Wednesday, March 20, 2019

December 20, 1941: Flying Tigers in Action

Saturday 20 December 1941

Tanker Emidio sinks off California, 20 December 1941
Tanker Emidio sinking at Blunt's Reef off Point Mendocino, California, 20 December 1941.
Battle of the Pacific: Japanese submarines are lurking off the U.S. west coast. On 20 December 1941, I-17 torpedoes, shells, and sinks 6912-ton U.S. tanker Emidio about twenty miles west of the California coast at Blunt's Reef (off Cape Mendocino). The attack is made on the surface and in daylight. There are five crew deaths. The survivors reach the Blunt's Reef lightship and are later rescued by Coast Guard cutter Shawnee. A Consolidated PBY Catalina flying boat searches for the submarine to no avail. The Emidio is the first US tanker definitely known to be torpedoed and lost in World War II (the Astral was lost in November 1941, but exactly how is not known with absolute certainty). The ship is abandoned and there is some hope of salvaging her, but the Emidio drifts onto the rocks off Crescent City and is wrecked. The is the closest to date that the war has gotten to the continental United States.

Tanker Emidio sinks off California, 20 December 1941
Another view of the sinking Emidio.
At Hong Kong Island, the invading Japanese advance through the Wong Nai Chung Gap from the north to the south coast and split the island in two. British Commonwealth troops hold out on the Stanley Peninsula east of the gap and in the western part of the island. The Japanese troops capture the island's water reservoir, making a British surrender virtually inevitable.

James Montgomery Flagg, 20 December 1941
American artist and cartoonist James Montgomery Flagg and his daughter Faith in Philidelphia, Pennsylvania, December 20, 1941.
In Burma, the recently relocated American Volunteer Group (AVG, aka "Flying Tigers") enter their first combat east of Rangoon in their distinctive P-40B Tomahawk fighters. The unit is not officially part of the US Army Air Force and the pilots (aside from leader Major General Claire Chennault) do not hold commissions. This provides an unusual free-wheeling aspect to the operation, including $500 bounties for every Japanese plane the pilots shoot down. This date, 20 December 1941, is considered the "birth" of the Flying Tigers.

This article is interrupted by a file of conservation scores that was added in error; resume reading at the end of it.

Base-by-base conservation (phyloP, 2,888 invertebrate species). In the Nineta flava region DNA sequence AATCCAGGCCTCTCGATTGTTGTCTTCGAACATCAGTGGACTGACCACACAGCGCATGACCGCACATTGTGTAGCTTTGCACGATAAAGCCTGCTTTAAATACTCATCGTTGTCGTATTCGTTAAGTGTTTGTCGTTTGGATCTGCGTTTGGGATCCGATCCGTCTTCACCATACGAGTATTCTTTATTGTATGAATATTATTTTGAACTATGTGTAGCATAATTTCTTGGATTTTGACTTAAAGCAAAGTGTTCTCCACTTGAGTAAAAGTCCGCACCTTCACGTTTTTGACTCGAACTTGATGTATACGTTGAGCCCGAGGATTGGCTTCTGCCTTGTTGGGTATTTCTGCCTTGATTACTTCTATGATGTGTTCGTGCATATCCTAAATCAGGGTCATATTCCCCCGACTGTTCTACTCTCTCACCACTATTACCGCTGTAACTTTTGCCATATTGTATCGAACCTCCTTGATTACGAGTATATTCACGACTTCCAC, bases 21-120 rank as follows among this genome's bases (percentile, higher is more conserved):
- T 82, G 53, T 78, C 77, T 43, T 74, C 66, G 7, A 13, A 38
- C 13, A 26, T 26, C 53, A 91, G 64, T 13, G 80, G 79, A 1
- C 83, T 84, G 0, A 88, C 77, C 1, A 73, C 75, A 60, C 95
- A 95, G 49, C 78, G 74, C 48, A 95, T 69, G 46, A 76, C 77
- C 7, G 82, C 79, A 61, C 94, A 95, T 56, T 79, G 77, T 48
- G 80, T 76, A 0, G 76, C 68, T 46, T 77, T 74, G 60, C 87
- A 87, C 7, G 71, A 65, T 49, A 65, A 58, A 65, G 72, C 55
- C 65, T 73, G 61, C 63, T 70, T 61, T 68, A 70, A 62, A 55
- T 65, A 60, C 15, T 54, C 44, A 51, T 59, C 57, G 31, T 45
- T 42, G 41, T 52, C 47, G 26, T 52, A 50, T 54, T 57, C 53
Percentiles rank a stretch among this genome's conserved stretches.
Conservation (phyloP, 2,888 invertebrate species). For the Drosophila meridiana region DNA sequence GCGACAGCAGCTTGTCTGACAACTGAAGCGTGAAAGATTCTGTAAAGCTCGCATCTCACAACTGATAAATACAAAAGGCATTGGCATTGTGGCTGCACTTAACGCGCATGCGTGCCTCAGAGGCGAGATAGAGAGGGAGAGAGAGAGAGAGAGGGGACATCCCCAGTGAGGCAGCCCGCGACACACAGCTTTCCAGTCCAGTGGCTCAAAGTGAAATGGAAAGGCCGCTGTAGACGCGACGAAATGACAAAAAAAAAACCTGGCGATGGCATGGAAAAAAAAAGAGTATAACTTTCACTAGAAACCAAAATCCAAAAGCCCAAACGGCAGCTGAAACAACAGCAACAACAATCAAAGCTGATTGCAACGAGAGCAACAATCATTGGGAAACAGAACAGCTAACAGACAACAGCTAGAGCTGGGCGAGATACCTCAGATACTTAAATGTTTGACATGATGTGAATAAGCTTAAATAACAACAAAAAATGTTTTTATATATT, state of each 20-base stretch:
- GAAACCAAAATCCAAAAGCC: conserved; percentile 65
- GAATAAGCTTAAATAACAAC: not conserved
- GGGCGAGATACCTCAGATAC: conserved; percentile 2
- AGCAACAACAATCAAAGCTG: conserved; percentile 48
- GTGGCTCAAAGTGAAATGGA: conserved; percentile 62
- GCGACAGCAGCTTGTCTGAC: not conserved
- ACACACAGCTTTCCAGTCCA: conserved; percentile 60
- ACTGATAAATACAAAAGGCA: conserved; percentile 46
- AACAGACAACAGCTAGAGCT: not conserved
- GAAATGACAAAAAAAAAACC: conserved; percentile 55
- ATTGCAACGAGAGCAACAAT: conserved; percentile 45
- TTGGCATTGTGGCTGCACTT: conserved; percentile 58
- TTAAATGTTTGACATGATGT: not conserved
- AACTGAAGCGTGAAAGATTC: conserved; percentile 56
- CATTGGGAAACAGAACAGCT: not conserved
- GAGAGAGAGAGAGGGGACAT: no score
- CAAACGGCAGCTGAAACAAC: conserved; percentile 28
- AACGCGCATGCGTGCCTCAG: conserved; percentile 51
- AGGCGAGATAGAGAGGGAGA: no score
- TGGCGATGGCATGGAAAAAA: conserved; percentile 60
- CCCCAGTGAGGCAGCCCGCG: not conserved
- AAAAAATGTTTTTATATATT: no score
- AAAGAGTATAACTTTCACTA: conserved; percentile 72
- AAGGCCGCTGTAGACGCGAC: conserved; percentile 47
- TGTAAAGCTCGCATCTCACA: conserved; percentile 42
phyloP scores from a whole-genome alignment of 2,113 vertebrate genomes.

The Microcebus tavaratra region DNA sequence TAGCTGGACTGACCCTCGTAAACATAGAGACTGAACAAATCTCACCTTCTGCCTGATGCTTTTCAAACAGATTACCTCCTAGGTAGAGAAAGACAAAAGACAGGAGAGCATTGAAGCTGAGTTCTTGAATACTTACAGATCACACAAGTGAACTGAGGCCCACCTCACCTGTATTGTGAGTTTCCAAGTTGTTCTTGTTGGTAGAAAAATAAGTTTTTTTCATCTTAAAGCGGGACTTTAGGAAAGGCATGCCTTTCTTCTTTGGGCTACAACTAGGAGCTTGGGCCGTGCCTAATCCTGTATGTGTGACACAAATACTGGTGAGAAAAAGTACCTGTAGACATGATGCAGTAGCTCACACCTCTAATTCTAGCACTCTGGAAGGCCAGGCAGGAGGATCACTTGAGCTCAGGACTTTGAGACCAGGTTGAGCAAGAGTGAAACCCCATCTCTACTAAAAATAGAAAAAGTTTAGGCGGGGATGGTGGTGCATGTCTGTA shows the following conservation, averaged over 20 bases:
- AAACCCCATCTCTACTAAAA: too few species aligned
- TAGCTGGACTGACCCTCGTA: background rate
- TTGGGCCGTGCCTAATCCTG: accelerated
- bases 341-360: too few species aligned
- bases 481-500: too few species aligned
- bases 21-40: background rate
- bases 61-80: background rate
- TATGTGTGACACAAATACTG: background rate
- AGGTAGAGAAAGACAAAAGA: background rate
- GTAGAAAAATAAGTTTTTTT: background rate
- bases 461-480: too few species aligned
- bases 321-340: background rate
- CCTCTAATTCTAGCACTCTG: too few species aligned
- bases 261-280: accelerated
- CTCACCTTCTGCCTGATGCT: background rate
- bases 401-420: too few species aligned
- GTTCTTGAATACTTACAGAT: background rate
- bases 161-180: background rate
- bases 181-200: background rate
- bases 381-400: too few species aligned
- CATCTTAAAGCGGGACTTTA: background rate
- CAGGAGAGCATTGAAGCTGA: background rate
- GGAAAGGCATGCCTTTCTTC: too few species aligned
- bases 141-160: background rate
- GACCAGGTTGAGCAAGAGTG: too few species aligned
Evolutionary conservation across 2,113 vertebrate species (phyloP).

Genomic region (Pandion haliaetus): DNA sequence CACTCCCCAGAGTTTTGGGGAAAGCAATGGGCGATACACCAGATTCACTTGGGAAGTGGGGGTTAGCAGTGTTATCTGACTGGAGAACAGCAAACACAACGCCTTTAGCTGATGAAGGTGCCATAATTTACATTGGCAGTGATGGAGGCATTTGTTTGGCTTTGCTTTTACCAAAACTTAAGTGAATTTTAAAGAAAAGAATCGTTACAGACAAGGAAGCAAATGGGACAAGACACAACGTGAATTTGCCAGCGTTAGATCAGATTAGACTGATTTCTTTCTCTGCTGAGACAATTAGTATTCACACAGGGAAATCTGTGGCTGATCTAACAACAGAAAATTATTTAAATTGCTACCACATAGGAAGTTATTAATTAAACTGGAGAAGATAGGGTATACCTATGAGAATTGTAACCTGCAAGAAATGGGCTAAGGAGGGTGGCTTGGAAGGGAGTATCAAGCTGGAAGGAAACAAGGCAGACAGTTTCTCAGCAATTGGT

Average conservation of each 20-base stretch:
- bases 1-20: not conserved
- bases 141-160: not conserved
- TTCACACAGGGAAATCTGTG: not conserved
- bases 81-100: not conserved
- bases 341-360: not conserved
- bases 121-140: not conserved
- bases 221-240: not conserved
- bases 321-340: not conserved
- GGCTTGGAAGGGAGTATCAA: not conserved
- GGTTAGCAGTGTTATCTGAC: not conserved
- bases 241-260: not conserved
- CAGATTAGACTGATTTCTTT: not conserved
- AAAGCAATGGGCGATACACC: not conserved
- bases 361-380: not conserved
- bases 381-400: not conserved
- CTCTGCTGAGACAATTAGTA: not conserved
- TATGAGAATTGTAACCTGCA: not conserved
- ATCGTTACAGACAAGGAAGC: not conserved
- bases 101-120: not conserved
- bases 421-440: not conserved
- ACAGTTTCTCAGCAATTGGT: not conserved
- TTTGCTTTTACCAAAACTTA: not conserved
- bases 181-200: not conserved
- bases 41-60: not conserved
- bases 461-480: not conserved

Flying Tiger Bob Layher, 20 December 1941
AVG Flight Leader Bob Layher, 1941-42.
The Japanese make landings on Mindanao, the Philippines. For the first time, the Japanese take heavy casualties as well-placed Filipino machine gunners of the 101st Regiment pin down the invaders. The Japanese ultimately prevail by calling inshore bombardments by 5-inch naval guns. It is a striking mirror image of events later in the war. At Clark Field, the air echelon of the 30th Bombardment Squadron, 19th BG (Heavy), no longer has any bombers to service, as they all have been sent to Australia. Thus, they are sent to Batchelor Field, given rifles, and told to serve as infantry with the 5th Interceptor Command (Provisional).

Star Weekly, 20 December 1941
"The Joy of a Father's Homecoming," December 20, 1941, The Toronto Star Weekly.
At Wake Island, US Navy Task Force 11 (Admiral Frank Fletcher) and Task Force 14 (Admiral Wilson Brown) are sailing toward Wake Island. At Pearl Harbor, Vice Admiral William S. Pye - the Acting Commander in Chief of the U.S. Pacific Fleet - is very leery of the operation and keeps a close eye on any indications of a strong Japanese fleet presence in the area. A US Navy Catalina arrives at Wake bringing official mail and news of the relief expedition. The plane makes a quick turnaround and evacuates Major Walter J. Bayles, who comments:
I looked at our flag, still snapping in the breeze at the to of the pole where it had been hoisted on December 8. I looked at the cheerful, grinning faces and the confident bearing of the youngsters on the dock. As I waved a last good-bye and took my seat in the plane, my smile was as cheerful as theirs. I knew all would go well with Wake Island.
Nobody else will escape the island.

Fairey Albacore lands on HMS Victorious, 20 December 1941
"A Fairey Albacore about to land on the deck of HMS VICTORIOUS during flying operations at Scapa Flow." 20 December 1941 (© IWM (A 6745)).
Eastern Front: Adolf Hitler, having assumed direct command of the German Army, instructs OKH chief of operations General Franz Halder how the situation around Moscow is to be handled. The troops would require a "fanatical will to fight," and this would have to be enforced by "all, even the most severe, means." Soldiers would have to "tolerate breakthroughs" and fight where they stood, as nobody had any "contracts" limiting their efforts to logistics or anything else. Winter clothing could be taken from Soviet civilians or dead Red Army soldiers. He emphasizes, "Every man must defend himself where he is."

Mrs. Paul Titus, 20 December 1941
Mrs. Paul Titus of Bucks County, Pennsylvania poses on 20 December 1941. She had signed up as an air-raid spotter on 8 December 1941. Mrs. Titus is ready to defend Pennsylvania, declaring, "I can carry a gun any time they want me to."
In the morning, General Guderian boards a light plane to fly to Fuehrer headquarters in East Prussia. The new commander of Army Group Center, Field Marshal Guenther von Kluge, receives a string of messages from his armies that suggest utter hopelessness. For instance, Fourth Army reports: